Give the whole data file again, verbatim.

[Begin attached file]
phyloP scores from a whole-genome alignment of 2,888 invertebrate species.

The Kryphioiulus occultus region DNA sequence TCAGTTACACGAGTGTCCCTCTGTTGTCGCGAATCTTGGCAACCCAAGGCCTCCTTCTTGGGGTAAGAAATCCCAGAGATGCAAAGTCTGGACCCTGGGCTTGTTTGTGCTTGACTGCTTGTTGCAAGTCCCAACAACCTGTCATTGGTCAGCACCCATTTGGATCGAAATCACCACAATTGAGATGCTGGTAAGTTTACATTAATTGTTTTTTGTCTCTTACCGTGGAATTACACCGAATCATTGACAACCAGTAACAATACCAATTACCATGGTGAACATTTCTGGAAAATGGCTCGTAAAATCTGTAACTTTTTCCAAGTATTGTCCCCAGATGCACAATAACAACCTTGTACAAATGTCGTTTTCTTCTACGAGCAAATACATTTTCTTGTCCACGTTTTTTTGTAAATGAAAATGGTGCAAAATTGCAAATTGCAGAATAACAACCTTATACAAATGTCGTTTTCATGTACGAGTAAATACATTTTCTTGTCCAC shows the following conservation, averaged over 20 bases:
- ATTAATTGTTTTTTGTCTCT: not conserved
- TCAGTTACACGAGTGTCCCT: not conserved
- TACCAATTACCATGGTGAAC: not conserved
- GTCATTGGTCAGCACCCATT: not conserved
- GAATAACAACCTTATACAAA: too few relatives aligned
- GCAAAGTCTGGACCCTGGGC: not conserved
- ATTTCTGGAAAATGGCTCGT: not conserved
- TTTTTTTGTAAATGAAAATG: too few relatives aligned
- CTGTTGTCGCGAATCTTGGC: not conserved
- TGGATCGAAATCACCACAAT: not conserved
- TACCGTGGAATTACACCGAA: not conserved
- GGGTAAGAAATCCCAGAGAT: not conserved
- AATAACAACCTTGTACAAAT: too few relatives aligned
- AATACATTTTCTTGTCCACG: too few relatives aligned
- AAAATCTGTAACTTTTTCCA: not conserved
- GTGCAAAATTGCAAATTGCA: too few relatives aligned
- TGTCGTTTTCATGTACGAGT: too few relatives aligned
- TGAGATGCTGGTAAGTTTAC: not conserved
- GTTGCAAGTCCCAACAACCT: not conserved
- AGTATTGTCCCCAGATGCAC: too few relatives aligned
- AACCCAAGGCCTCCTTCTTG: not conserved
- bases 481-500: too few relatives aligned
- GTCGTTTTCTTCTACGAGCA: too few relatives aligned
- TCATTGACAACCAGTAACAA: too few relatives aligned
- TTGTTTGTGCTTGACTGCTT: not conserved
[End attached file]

phyloP scores from a whole-genome alignment of 2,888 invertebrate species.

The Kryphioiulus occultus region DNA sequence TCAGTTACACGAGTGTCCCTCTGTTGTCGCGAATCTTGGCAACCCAAGGCCTCCTTCTTGGGGTAAGAAATCCCAGAGATGCAAAGTCTGGACCCTGGGCTTGTTTGTGCTTGACTGCTTGTTGCAAGTCCCAACAACCTGTCATTGGTCAGCACCCATTTGGATCGAAATCACCACAATTGAGATGCTGGTAAGTTTACATTAATTGTTTTTTGTCTCTTACCGTGGAATTACACCGAATCATTGACAACCAGTAACAATACCAATTACCATGGTGAACATTTCTGGAAAATGGCTCGTAAAATCTGTAACTTTTTCCAAGTATTGTCCCCAGATGCACAATAACAACCTTGTACAAATGTCGTTTTCTTCTACGAGCAAATACATTTTCTTGTCCACGTTTTTTTGTAAATGAAAATGGTGCAAAATTGCAAATTGCAGAATAACAACCTTATACAAATGTCGTTTTCATGTACGAGTAAATACATTTTCTTGTCCAC shows the following conservation, averaged over 20 bases:
- ATTAATTGTTTTTTGTCTCT: not conserved
- TCAGTTACACGAGTGTCCCT: not conserved
- TACCAATTACCATGGTGAAC: not conserved
- GTCATTGGTCAGCACCCATT: not conserved
- GAATAACAACCTTATACAAA: too few relatives aligned
- GCAAAGTCTGGACCCTGGGC: not conserved
- ATTTCTGGAAAATGGCTCGT: not conserved
- TTTTTTTGTAAATGAAAATG: too few relatives aligned
- CTGTTGTCGCGAATCTTGGC: not conserved
- TGGATCGAAATCACCACAAT: not conserved
- TACCGTGGAATTACACCGAA: not conserved
- GGGTAAGAAATCCCAGAGAT: not conserved
- AATAACAACCTTGTACAAAT: too few relatives aligned
- AATACATTTTCTTGTCCACG: too few relatives aligned
- AAAATCTGTAACTTTTTCCA: not conserved
- GTGCAAAATTGCAAATTGCA: too few relatives aligned
- TGTCGTTTTCATGTACGAGT: too few relatives aligned
- TGAGATGCTGGTAAGTTTAC: not conserved
- GTTGCAAGTCCCAACAACCT: not conserved
- AGTATTGTCCCCAGATGCAC: too few relatives aligned
- AACCCAAGGCCTCCTTCTTG: not conserved
- bases 481-500: too few relatives aligned
- GTCGTTTTCTTCTACGAGCA: too few relatives aligned
- TCATTGACAACCAGTAACAA: too few relatives aligned
- TTGTTTGTGCTTGACTGCTT: not conserved